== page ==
Latest victim of the witch-hunt

May 10, 2010

Tahir Butt reports on the federal government's success in forcing Syed Fahad Hashmi to agree to a plea deal that will keep him behind bars for years to come.

A YOUNG Pakistani man who spent nearly three years in solitary confinement has agreed to a guilty plea on one terrorism charge and a deal with federal prosecutors that will keep him in prison for a decade more.

On April 27, with his trial due to begin, Syed Fahad Hashmi pled guilty to a single count of providing material support to a foreign terrorist organization. Hashmi was forced to admit to a federal judge that he helped an acquaintance store and transport ponchos and waterproof socks for al-Qaeda organizations in Pakistan.

When he is sentenced in June, Fahad faces a maximum of 15 years in prison, though he has already spent nearly four years behind bars. Before the deal, he faced several other terrorism charges and the possibility that he would spend 70 years in prison.

His supporters expected the trial to proceed at the end of April, but Fahad was apparently troubled by a series of negative rulings in court, including the judge's decision to allow an anonymous jury in the case, as well as the prosecution's campaign to demonize him. As writers Wallace Shawn and Deborah Eisenberg, the state was using "tricks of the make a human being look terrifying to an audience."

Syed Fahad Hashmi
Syed Fahad Hashmi

Faisal Hashmi, Fahad's brother, said in an interview with Democracy Now! that he "was completely surprised" by his brother's plea. As Faisal put it in a statement released by the Center For Constitutional Rights (CCR):

We welcome the fact that Fahad will leave prison with much of his life in front of him, however we are extremely troubled by the process that has brought us to this point. We are troubled not only for our family, but by the message a case like Fahad's sends to our community.

The process that troubles Faisal Hashmi and many others has included inhumane conditions during Fahad's pre-trial detention, the use of secret evidence and the denial of his habeas corpus rights. Jeanne Theoharis, a professor of Fahad's at Brooklyn College and co-founder of Educators for Civil Liberties, wrote at that Fahad was going to trial "in a legal black hole right here in New York City."

FAHAD HASHMI grew up in Queens in New York City after he and his family emigrated there from Pakistan. In 2006, he was arrested in Britain and later became the first person to be extradited from Britain to the United States on terrorism charges.

The U.S. government claims that Fahad provided material support to al-Qaeda based on the statements of a cooperating witness who stayed with him in 2004 in London, where Fahad was studying for a post-graduate degree. The sum total of this "material support" is that Fahad knowingly let the visitor use his cell phone and stay at his student apartment with luggage containing ponchos and waterproof socks that were to be transported to al-Qaeda in Pakistan.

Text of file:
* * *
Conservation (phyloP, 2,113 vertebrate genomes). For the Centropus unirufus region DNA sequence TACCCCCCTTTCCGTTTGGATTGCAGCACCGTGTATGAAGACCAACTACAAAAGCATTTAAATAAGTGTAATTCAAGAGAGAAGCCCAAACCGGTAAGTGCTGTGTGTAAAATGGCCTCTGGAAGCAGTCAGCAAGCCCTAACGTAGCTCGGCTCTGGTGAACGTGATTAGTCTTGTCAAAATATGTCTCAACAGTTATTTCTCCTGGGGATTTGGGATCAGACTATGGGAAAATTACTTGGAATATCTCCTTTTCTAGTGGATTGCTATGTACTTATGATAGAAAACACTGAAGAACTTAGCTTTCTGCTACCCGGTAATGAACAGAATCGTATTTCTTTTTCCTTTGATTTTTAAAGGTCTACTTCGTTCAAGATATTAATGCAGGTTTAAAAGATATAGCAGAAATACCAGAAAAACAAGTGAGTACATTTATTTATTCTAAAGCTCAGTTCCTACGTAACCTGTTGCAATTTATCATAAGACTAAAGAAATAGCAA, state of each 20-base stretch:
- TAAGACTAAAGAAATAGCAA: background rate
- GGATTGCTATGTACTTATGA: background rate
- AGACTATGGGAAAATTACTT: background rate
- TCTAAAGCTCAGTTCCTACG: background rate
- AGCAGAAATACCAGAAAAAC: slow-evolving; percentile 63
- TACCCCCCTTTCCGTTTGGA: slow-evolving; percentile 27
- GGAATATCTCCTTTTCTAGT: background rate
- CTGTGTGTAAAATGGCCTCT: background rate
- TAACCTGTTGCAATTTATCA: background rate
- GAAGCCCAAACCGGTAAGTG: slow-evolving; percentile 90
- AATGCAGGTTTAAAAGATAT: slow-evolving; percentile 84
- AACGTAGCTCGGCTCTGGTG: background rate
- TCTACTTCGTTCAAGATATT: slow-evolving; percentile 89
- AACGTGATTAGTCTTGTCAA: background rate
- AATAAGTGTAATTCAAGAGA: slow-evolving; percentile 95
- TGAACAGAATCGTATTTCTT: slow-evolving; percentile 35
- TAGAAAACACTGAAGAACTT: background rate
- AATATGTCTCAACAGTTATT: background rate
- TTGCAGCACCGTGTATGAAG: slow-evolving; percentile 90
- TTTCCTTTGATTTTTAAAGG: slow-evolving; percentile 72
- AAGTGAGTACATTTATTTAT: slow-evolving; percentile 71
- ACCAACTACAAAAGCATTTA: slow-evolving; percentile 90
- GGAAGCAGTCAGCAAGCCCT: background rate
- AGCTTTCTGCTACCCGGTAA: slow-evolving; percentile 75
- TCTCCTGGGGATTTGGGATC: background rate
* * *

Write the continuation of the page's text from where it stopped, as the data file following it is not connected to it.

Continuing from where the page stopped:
But as Faisal points out, his brother's detention is about much more than ponchos and socks.

Since 2007, Fahad has been held in the Special Housing Unit at the Metropolitan Correctional Center in Manhattan under Special Administrative Measures (SAMs). He has been in solitary confinement, without access to any natural air or sunlight and unable to communicate with other prisoners. He exercises alone for one hour a day in a small cage at the prison.

Other than his lawyers, his family has been allowed limited visits, the last of which was over five months ago. When visits have been permitted, family members have not been allowed any physical contact with Fahad.

Fahad has been detained under these severe conditions without being provided adequate information on why the SAMs were imposed and without being allowed an opportunity to argue and present evidence against the measures.

Before the trial, prosecutors called for an anonymous jury and extra security. CCR denounced this motion as "a clear attempt to influence the jury by creating a sense of fear for their safety and to paint Mr. Hashmi as already guilty." U.S. District Judge Loretta Preska ruled in favor of prosecutors motion a day before the trial was due to start.

What happens next in this case depends on the sentencing, due to take place on June 7. Theoharris, speaking at a vigil the week following his guilty plea, explained that Fahad could be moved after his sentencing to either a Communication Management Unit or Supermax prison. In both these possible scenarios, he would face ongoing limitations on his contact with other prisoners and his own family.

Theoharris and other supporters spoke to the need for activists to advocate for Fahad's rights in prison.

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